I grew up with the original Nintendo. I was a fanboy back then just like the rest of us, long before “fanboy” meant what it means now. Nintendo could do no wrong during that time and depending on who you ask, that’s still true today, but I beg to differ. The NES turned me into a gamer and Nintendo would again define me as a gamer 20 years later with the Wii. For the last five years I’ve been living with “Wii Regret” but it’s not for lack of trying. I had the highest hopes for the Wii but it was a struggle right from the start.
Just when my gaming reached its darkest time
When the Wii was announced I was excited about gaming again. After going hardcore with the NES, the PC and the Playstations over a 15 year period, I was burned out. I wanted something new. The Wii gave me an excuse to get excited about gaming again. I was all about the “get up and play” experience that the Wii promised. I played the demos in the stores and in early 2006 a Wii was mine.
For once I was a part of the cool crowd. The Wii was the first console I had purchased at launch. I usually waited until the first price drop to buy a new console but I was itching to enjoy games again so I got up early one morning and found a lonely Wii at Meijer. From that day on for the next nine months I was a Wii addict. I hit more tennis balls and bowled more strikes than I care to remember. I downloaded a few WiiWare games that were fun but after 14 months or so the Wii had fallen flat in my house, but why?
Unless you like Mario, you’re out of luck
There was certainly no shortage of Wii games. Regardless what you consider a “good” game, there was a large collection of titles, but it just so happens that 75% of those titles were first-party Nintendo titles like Mario, Zelda and Metroid, and I quickly discovered that…well…I just don’t like Nintendo games. Prior to the Wii, the last Mario game I played was Super Mario Bros 3. I hadn’t played any Zelda titles since 1987 and I never got into Metroid. I was not a fan of the core Nintendo franchises and in the case of the Wii, that’s about all there was to play if you wanted any quality.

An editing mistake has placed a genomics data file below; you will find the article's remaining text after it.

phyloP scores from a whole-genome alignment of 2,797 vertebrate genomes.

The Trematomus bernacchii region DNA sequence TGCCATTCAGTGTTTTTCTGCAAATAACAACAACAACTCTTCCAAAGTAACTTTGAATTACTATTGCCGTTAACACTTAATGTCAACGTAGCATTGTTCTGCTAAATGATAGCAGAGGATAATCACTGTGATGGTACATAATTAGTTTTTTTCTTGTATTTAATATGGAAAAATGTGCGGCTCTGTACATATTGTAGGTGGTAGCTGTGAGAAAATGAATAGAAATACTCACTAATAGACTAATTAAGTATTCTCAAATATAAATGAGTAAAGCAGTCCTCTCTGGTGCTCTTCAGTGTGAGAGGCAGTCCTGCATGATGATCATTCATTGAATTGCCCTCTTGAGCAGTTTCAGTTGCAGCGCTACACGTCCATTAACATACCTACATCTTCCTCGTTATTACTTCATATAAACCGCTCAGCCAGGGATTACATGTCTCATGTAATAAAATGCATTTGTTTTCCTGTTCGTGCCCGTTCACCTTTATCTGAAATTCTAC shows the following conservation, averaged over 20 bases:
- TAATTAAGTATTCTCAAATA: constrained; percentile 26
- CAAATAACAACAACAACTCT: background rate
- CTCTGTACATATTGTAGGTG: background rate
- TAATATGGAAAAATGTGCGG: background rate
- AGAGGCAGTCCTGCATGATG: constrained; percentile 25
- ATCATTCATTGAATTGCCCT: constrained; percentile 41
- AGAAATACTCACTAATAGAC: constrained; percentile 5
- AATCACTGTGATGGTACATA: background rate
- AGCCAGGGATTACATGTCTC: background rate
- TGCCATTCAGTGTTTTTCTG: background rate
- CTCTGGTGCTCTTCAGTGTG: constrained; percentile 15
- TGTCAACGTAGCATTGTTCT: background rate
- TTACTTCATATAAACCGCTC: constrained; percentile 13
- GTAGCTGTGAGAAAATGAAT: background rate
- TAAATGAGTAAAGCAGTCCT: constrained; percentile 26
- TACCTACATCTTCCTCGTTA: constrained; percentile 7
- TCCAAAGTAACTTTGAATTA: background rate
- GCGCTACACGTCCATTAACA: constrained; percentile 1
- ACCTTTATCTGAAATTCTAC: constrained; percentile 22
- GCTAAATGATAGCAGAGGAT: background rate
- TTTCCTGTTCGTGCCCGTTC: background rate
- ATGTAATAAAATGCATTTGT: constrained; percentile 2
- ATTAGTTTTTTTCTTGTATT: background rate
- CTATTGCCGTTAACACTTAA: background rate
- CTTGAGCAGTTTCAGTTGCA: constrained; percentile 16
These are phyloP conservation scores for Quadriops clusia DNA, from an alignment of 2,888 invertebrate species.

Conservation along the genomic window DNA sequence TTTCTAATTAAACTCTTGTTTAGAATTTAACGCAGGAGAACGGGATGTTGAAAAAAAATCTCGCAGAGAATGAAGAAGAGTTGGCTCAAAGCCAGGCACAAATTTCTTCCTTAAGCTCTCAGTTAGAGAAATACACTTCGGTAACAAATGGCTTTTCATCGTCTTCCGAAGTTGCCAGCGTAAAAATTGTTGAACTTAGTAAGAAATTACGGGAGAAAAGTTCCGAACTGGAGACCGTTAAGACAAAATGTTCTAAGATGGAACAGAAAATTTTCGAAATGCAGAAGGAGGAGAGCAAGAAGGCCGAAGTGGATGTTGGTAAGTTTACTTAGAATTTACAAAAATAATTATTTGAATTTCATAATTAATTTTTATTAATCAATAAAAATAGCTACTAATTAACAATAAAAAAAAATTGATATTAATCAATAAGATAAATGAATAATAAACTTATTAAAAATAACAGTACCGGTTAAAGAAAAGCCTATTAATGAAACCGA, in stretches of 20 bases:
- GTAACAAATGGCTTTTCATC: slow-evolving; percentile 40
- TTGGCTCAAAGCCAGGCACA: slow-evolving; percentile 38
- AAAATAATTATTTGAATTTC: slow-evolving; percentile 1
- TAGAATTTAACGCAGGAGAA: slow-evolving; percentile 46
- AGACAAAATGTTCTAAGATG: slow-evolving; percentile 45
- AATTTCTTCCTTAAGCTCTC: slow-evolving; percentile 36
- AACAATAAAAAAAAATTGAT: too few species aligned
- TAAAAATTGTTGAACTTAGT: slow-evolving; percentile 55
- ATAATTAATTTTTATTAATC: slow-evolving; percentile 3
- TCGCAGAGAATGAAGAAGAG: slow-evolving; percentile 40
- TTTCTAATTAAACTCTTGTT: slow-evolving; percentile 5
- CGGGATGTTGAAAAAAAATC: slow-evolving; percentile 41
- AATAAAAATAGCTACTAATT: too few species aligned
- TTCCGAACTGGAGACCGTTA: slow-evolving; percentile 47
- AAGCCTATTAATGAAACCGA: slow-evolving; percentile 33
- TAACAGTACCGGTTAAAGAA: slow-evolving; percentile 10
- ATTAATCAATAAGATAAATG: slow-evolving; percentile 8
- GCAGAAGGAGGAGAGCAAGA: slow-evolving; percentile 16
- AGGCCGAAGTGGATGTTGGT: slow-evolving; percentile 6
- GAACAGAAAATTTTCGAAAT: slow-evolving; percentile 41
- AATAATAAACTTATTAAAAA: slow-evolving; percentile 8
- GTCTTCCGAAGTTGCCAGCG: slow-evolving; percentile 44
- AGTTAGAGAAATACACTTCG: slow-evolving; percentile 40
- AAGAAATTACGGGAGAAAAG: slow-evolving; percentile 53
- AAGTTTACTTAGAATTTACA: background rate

Since the last Nintendo I had prior the Wii was the NES, I was expecting a lot of good, third-party games. Given that the Wii had some cool controls and more features than any previous Nintendo console, why shouldn’t it be host to a ton of great games? Even with the few games I enjoyed, the whole Wii experience did tell me once and for all what games I really liked playing, and they weren’t Nintendo games. The only hope the Wii then had was the WiiWare and Virtual Console. However, thanks to emulators, I could play any old console game for free.. Furhtermore, the WiiWare titles didn’t have demos and I do my best not to buy a game sight un-played, even for $10. After the novelty wore off, there wasn’t much redeeming value in the Wii.
I’m just not a Nintendo kid anymore
After three years of disappointment from the Wii, I got an Xbox 360 and it did what I thought the Wii should have done; deliver great arcade gaming experiences. The Wii’s failure told me indefinitely that I am an arcade gamer. I wanted short bursts of intense gaming action, and unless I wanted Mario, Zelda or a mini-game extravaganza, the Wii was not going give me that experience. Believe me, I tried to make the Wii work for me. I wanted to see my investment succeed but no matter how hard I tried, it just didn’t satisfy.
For better or for worse, the Wii exposed me for the gamer I was in light of the gamer I thought I was or the gamer I wanted to be. In the end, if that’s all the Wii has given me then I guess I should be thankful. I thought the Wii was going to be a different Nintendo, but I should have known better. Shame on me. The Wii may have broken sales records and is responsible for bringing a new audience to gaming, but this is one gamer that the Wii lost and Nintendo will probably never regain. If it’s all the same to you, I’ll just stick with my NES and keep trying to finish Battletoads.
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